Carnegie Mellon focuses on improving energy efficiency and developing new, clean, affordable and sustainable energy sources
- Qatar: Saturday, December 08 - 2012 at 11:55
- PRESS RELEASE
As Doha hosts the eighteenth session of the Conference of the Parties (COP 18) to the United Nations Framework Convention on Climate Change (UNFCCC) and the eighth Meeting of the Parties to the Kyoto Protocol (CMP 8), we are reminded about the acute global need to develop scalable, sustainable and efficient energy technologies.
In September, Carnegie Mellon University in Pittsburgh launched the Wilton E. Scott Institute for Energy Innovation, a major research initiative focused on improving energy efficiency and developing new, clean, affordable and sustainable energy sources.
The institute was created through a lead gift from Carnegie Mellon alumnus Sherman Scott, president and founder of Delmar Systems, the world leader in offshore mooring, and his wife Joyce Bowie Scott, a trustee of the university.
Through its research and education, the institute will develop new innovative energy technologies and understand how to promote their wide adoption through improved regulation, public policy and the application of behavioral social science.
"The Scott Institute is a university-wide effort that brings together more than 100 CMU professors and researchers to solve some of our toughest energy challenges," said Jared L. Cohon, president of Carnegie Mellon University. "I thank Sherman and Joyce Bowie Scott for their vision in helping to create this institute. They realize the importance of developing sustainable energy solutions that minimize the impact on the environment."
The institute supports teams of Carnegie Mellon engineers, scientists, economists, architects, policy specialists and others to tackle various issues, including developing cleaner, more efficient energy solutions while reducing carbon emissions; using smart grid technology to enable the use of large amounts of variable power generated from wind and solar power; and to create new advanced materials and processes to produce and store energy, increase efficiency and reduce waste. These are all issues being discussed this week at COP18/CMP8, as the Qatar National Convention Centre, a fellow member of Qatar Foundation, hosts the annual climate conference.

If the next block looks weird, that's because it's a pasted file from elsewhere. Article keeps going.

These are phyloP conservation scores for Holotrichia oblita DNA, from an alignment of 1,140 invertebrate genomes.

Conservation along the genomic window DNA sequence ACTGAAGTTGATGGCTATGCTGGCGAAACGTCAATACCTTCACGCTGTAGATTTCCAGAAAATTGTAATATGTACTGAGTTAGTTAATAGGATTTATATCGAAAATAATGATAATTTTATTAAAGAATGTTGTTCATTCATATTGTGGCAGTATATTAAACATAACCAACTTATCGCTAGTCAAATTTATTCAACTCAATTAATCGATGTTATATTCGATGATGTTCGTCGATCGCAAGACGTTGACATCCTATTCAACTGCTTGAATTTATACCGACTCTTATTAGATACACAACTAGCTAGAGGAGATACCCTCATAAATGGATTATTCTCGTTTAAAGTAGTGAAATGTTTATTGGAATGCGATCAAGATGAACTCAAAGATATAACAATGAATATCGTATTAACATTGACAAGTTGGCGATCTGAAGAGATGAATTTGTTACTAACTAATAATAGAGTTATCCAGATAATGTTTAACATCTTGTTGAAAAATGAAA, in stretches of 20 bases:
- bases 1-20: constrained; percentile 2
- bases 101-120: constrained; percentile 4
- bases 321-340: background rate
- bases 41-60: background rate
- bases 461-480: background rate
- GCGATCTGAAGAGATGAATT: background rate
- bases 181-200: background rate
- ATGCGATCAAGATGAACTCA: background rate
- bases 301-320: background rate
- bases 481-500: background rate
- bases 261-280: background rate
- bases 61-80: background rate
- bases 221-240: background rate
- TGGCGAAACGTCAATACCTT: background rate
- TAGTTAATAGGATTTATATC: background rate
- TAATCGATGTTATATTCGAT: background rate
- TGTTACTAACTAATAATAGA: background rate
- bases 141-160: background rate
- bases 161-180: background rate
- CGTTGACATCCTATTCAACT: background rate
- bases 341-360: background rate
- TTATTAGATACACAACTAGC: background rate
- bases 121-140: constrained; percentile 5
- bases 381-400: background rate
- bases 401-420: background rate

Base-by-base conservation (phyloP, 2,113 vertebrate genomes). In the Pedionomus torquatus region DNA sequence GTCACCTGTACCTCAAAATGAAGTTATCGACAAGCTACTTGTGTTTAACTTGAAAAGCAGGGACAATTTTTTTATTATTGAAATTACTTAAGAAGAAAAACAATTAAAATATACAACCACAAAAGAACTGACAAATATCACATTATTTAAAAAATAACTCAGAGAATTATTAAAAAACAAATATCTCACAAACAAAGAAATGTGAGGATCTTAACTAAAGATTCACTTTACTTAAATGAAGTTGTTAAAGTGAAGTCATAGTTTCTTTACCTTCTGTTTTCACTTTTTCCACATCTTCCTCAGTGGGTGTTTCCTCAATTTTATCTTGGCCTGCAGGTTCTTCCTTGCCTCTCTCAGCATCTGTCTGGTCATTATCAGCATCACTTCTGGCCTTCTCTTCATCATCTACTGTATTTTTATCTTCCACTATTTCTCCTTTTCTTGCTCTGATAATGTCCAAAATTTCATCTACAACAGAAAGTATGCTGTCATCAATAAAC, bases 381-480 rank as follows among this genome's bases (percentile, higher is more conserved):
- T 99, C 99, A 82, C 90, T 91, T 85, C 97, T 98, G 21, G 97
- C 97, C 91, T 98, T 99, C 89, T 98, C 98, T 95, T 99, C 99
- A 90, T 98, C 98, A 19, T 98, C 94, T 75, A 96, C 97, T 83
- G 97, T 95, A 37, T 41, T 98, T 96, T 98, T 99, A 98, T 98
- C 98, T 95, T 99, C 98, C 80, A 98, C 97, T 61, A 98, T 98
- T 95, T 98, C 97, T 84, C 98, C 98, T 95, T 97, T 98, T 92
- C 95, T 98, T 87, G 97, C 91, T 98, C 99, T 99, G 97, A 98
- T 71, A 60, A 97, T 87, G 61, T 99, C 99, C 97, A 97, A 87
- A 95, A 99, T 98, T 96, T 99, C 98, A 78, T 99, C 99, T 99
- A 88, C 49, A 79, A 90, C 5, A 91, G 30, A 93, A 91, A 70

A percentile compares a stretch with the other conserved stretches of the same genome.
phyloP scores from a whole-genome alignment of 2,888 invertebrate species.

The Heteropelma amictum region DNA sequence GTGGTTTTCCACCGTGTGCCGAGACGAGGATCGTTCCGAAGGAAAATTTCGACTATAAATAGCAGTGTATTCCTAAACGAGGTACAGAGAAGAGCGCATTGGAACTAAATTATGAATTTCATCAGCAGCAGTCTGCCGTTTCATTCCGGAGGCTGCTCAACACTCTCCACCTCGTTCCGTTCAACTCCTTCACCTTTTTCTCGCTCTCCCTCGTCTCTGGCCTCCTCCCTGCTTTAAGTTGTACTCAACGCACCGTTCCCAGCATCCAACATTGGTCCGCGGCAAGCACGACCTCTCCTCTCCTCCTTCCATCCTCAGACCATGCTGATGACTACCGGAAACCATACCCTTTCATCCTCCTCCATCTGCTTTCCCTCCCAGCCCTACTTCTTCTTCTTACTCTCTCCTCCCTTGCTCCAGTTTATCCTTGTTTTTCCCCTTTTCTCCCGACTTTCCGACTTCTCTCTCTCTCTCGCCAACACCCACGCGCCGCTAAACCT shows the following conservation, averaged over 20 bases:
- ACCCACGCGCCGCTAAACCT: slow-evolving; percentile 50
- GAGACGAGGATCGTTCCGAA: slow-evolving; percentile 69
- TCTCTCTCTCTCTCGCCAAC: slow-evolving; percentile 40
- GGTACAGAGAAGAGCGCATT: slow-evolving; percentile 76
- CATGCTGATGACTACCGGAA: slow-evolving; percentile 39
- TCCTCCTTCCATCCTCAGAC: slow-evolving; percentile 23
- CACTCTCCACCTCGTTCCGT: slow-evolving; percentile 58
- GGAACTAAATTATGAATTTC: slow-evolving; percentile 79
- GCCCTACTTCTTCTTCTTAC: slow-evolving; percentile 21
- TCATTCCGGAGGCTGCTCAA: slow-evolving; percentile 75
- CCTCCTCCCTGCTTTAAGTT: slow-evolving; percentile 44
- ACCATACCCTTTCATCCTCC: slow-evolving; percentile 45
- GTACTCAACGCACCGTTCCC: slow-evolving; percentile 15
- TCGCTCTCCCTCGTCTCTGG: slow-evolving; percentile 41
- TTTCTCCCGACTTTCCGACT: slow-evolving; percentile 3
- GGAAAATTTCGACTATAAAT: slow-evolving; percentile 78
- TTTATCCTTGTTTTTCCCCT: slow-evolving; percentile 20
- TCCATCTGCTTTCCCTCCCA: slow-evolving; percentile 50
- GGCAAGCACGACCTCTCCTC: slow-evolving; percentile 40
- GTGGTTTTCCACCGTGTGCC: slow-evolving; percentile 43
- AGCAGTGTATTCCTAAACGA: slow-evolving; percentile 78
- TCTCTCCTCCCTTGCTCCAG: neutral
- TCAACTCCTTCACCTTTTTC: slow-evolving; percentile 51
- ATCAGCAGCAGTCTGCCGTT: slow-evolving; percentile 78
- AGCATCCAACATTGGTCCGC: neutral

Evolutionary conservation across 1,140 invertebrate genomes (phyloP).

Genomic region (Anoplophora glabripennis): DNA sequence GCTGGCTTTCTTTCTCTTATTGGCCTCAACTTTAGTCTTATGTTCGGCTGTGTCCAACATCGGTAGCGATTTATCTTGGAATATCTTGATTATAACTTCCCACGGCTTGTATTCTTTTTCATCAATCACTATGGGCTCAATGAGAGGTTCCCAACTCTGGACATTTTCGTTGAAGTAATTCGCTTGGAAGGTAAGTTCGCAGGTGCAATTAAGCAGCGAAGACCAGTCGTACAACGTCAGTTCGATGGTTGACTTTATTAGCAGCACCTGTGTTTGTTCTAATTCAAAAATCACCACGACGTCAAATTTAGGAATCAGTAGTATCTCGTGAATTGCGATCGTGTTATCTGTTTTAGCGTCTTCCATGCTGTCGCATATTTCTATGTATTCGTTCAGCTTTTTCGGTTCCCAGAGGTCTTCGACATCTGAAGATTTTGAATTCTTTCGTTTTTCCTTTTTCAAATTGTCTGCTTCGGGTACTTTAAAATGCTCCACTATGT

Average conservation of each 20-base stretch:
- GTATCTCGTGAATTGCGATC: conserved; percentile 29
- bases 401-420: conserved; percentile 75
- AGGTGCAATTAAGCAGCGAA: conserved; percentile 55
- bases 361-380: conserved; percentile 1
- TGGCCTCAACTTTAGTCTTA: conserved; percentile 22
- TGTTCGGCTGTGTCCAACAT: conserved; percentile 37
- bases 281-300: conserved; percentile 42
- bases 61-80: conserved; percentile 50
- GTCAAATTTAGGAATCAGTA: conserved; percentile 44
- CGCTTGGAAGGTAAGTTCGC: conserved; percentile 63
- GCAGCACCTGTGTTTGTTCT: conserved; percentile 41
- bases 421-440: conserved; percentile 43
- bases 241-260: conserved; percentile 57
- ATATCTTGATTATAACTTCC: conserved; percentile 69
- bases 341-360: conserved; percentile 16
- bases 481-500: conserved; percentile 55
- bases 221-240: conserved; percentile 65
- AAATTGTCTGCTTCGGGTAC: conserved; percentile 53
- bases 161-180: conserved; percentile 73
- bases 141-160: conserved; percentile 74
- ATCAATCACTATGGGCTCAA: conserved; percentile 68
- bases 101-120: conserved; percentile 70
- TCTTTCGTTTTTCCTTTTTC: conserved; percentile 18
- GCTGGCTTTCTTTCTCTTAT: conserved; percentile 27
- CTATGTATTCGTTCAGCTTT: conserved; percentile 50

"By bringing together experts from a range of disciplines, Carnegie Mellon is the perfect place to help meet the energy challenges of the future," said Scott, who founded Delmar Systems in 1968 and built it into one of the world's leaders in mooring systems for the offshore oil and gas industry. "Energy is a precious resource, and Carnegie Mellon's systems approach can create solutions that ensure we produce and use energy more efficiently."
Granger Morgan, who holds the Thomas Lord Chair in Engineering and is head of Carnegie's Department of Engineering and Public Policy, serves as director of the Energy Institute, and Andrew Gellman, head of Carnegie Mellon's Department of Chemical Engineering, serves as associate director.
"In energy, Carnegie Mellon is one of the world's leaders in smoothly combining technology and policy-focused research," Morgan said. "This allows us to avoid abstract policy discussions and focus on creating strategies that give the private energy sector the right incentives to advance secure, reliable and low-environmental impact energy sources."
Carnegie Mellon faculty and researchers have a successful history in creating innovations in the energy sector. For example, its faculty's research on carbon capture and sequestration has helped California provide electricity without greenhouse gas emissions and helped protect the U.S. electric system from cyber attacks.
Jay Whitacre, an associate professor of materials science and engineering, and engineering and public policy in Pittsburgh, developed a novel sodium-ion battery capable of storing power for later use in the electrical grid and then founded Aquion Energy, which is opening a manufacturing plant near Pittsburgh, Pennsylvania next year.
The Scott's gift continues a history of support for Carnegie Mellon's energy initiatives. In 2004, Carnegie Mellon Trustee W. Lowell Steinbrenner and his wife, Jan, pledged seed funds of $4m to set up the Steinbrenner Institute, which develops and enhances the impact of environmental research and education through graduate student fellowships and grants to fund innovative sustainability projects.
Carnegie Mellon also receives support from the National Energy Technology Laboratory (NETL) as a member of the NETL-Regional University Alliance to provide a range of research and engineering services in the energy field. NETL is part of the U.S. Department of Energy's national laboratory system.
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